The disturbingly static nature of Obama's vision is apparent when one parses his comments on the bipartisan fiscal commission headed by Erskine Bowles and Alan Simpson, and its stark description of how entitlements are on a path to consume the private economy.
"I don't agree with all their proposals," Obama began, on what one can hardly call a positive note. On health care, he persists in claiming that Obamacare "will slow these rising costs," though every informed person knows that the claimed budget savings are the result of Democrats gaming the Congressional Budget Office's scoring system.
To which Obama added, "I'm willing to look at other ideas to bring down costs" -- which sounds a lot like, "I sure can't think of many."
And then there is Social Security. Obama calls for a bipartisan solution "without putting at risk current retirees, the most vulnerable, or people with disabilities; without slashing benefits for future generations; and without subjecting Americans' guaranteed retirement income to the whims of the stock market."
That's an outright rejection of the Pozen plan, which could eliminate much of the future shortfall by indexing the benefits of future high-earner retirees by prices rather than by wages. The Pozen plan would leave low-earners' benefits untouched and so would actually make the system more progressive. But Obama rejects this mild proposal out of hand.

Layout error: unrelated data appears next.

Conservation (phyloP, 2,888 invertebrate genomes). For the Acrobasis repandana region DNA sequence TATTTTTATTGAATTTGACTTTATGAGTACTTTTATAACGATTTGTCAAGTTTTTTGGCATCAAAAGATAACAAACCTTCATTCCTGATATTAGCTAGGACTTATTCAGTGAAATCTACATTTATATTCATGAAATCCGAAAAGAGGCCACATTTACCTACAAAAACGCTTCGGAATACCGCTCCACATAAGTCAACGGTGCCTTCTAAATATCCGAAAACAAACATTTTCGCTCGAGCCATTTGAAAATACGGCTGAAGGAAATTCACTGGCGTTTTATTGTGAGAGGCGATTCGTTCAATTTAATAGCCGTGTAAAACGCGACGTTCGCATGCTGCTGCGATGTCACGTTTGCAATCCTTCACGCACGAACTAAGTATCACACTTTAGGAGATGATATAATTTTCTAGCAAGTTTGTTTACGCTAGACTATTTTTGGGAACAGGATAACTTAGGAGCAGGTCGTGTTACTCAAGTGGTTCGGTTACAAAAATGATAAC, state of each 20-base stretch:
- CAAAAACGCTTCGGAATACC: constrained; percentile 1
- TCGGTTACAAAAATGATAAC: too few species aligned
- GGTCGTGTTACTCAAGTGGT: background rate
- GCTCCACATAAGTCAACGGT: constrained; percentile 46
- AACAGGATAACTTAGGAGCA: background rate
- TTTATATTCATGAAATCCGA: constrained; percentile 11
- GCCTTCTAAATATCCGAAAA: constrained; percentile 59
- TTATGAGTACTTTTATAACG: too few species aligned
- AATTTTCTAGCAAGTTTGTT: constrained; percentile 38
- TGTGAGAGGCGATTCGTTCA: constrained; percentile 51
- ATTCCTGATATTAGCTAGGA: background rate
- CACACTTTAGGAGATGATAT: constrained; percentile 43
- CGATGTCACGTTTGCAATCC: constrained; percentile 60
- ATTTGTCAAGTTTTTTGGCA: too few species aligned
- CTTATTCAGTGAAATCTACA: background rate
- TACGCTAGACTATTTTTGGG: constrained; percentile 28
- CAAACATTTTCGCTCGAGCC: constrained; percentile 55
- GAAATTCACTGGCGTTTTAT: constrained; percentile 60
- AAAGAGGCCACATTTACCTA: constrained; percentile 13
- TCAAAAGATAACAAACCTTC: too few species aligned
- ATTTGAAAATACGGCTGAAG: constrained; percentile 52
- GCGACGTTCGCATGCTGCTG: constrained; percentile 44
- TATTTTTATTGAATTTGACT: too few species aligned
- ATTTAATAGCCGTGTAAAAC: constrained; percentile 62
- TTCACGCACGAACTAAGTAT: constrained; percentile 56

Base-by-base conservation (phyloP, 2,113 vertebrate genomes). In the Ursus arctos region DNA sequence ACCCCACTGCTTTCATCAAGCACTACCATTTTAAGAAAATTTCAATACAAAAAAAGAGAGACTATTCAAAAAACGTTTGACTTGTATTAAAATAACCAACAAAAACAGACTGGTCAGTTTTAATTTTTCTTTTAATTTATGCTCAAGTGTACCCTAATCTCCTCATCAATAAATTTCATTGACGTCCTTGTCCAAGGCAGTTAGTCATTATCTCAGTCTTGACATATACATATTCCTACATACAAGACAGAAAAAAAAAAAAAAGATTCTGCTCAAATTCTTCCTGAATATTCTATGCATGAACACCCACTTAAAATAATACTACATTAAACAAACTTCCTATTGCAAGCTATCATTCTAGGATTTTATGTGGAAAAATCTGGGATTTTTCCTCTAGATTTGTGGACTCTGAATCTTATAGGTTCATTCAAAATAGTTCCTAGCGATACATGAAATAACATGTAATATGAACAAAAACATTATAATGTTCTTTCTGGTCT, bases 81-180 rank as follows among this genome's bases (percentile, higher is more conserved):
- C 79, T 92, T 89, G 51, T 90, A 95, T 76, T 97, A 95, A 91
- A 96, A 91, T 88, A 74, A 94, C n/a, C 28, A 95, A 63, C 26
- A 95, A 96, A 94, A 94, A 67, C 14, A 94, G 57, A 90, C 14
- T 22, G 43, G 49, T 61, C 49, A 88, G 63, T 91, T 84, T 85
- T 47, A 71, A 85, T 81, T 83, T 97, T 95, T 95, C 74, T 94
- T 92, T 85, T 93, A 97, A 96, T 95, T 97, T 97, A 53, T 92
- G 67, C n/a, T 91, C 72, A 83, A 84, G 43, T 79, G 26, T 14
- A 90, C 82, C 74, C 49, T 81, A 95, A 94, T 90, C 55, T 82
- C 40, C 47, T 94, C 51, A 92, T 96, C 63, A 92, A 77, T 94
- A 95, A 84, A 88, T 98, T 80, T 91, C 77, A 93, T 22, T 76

If you put together Obama's resistance to just about any serious changes in entitlement spending with his antique vision of technological progress, what you see is an America where the public sector permanently consumes a larger part of the economy than in the past and squanders the proceeds on white elephants like faux high-speed rail lines and political payoffs to the teacher and other public-sector unions. Private-sector innovation gets squeezed out by regulations like the Obama FCC's net neutrality rules. It's a plan for a static rather than dynamic economy.
Obama's State of the Union did contain some inspiring acknowledgements of America's strengths. But the substantive policies he advanced seem likely to undermine them.
In Honor of His 103rd Birthday, Here Are The 20 Best Quotes From The Late, Great Milton Friedman | John Hawkins